reVerb Rundown: Generation y Not
Below is my first post on PORTALS, the newly launched blog collective that I'm a part of :::
Punk bands like The Sex Pistols, The Ramones, Television, The Clash, The Buzzcocks, and heaps more pursued the conviction that “if nothing gets challenged, nothing gets changed”. Punk culture of the 80’s was the teenager opposed to the bourgeois - it was the outcasts and the isolated, the vicious and frustrated, the protective of their youth. Each youth generation opposes mediocrity; mediocrity is the explicit opposite of adolescent sentiments. While teenagers, like myself, are experiencing the affliction of discovering their identities, the pressures of conformity, and the trouble of expectations, a society of mediocrity feels fictitious. If the youth of the 80’s popularized the opposition to the bourgeois, I wonder what the youth of the present is repelling.
Youth will always be defiant of the adulthood they are expected to enter; but there’s a hugely significant difference in the vocalization of that defiance today. The distinction is the identical vocal opportunity of the present. If I’m 16 and my blog has the same readership contingency as anyone’s, then what implication does that have on the 16-year-old musician? The most prevalent bearing of that opportunity is in resources. The 16-year-old musician has the equivalent music production opportunities as his seniors on a fundamental level. This makes debatably the most colossal impact on the beat scene. An immense amount of what’s blogged about on sites akin to PORTALS is sample-based, and in synchronicity with that, teenagers make an apparent portion of the music blogged about. In my mind, that doesn't seem aberrant in the least bit. To me, it feels conspicuous – but only because I was born into the generation of the accessible.
The idea of youth having the same volume of expression as adults is hastily becoming less and less an exception to the norm. Less and less are we identified as young and held within the connotation that we’re the atypical of the teens. Industries fetishizing youth and using age as a marketing tool is becoming less rampant in the music world – and more so in the blogging community where artists are discovered in the open playing field of the Internet. And so if the voice of youth is becoming more and more received, I wonder if the youth of today is repelling mediocrity or if we’re becoming that commonality. This idea of becoming what you’re contrary to is something that bands like Nirvana spoke of. Kurt Cobain said that the mass recognition Nirvana received in the consumerist world was unequivocally what they contested. I wouldn’t say though that the prospect of adolescents and adults being comparable in the music world is carried with such a negative connotation. I’d say that it’s an inevitable fate.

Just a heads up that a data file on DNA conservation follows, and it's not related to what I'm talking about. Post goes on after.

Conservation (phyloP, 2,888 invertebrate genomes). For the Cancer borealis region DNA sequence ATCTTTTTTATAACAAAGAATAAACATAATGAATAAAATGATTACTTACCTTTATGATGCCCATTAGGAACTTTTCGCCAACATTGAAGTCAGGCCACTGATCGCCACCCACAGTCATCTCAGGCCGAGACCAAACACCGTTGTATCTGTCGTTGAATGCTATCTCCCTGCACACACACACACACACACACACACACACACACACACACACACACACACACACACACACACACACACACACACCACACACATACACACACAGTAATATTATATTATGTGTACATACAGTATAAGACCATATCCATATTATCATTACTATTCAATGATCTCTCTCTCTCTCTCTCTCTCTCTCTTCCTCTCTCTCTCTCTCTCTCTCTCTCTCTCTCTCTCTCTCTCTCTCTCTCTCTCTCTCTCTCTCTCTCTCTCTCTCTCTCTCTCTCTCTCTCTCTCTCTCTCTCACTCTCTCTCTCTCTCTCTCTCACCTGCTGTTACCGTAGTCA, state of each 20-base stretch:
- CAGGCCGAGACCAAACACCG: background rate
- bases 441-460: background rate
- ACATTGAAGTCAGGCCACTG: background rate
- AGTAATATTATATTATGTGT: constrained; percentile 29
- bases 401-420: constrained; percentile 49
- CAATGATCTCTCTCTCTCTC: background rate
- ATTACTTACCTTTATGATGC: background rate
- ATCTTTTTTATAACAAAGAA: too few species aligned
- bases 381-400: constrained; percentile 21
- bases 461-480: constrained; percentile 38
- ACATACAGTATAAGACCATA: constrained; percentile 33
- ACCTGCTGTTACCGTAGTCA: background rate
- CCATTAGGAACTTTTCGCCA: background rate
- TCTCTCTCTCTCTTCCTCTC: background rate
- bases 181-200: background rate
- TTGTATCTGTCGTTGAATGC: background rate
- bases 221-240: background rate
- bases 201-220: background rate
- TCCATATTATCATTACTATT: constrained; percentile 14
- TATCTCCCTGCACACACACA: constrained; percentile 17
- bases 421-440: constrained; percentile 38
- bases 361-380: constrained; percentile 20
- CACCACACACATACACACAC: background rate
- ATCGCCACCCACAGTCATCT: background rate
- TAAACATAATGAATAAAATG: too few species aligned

Because of the technology operated sphere my generation was carried into, it would be unfeasible for youth today not to have the inclination to share themselves on the internet. If young artists were not blogged about, it would be obvious that those who steer the music community were deliberately disregarding a group that compensates for a vast portion of music. I think that the larger music sites are just now beginning to honestly ratify young artists. While smaller sites tend to cover younger artists more frequently, likely because they’re less steered by those of the industry. The influx of youth involved in music is immense, and no longer solely as the consumer, but furthermore as the creator. The question now is what qualifies the legitimacy of music? My response would be that nothing qualifies validity; the validity in music is as unrestricted as its distributor, the Internet.
Below are 3 tracks by 3 artists who have been born into a generation parented by the internet:
Honeydrip - "I Know" (click the link to listen)
Caves - "1993" (click the link to listen)
XXYYXX - "Never Leave" (click the link to listen)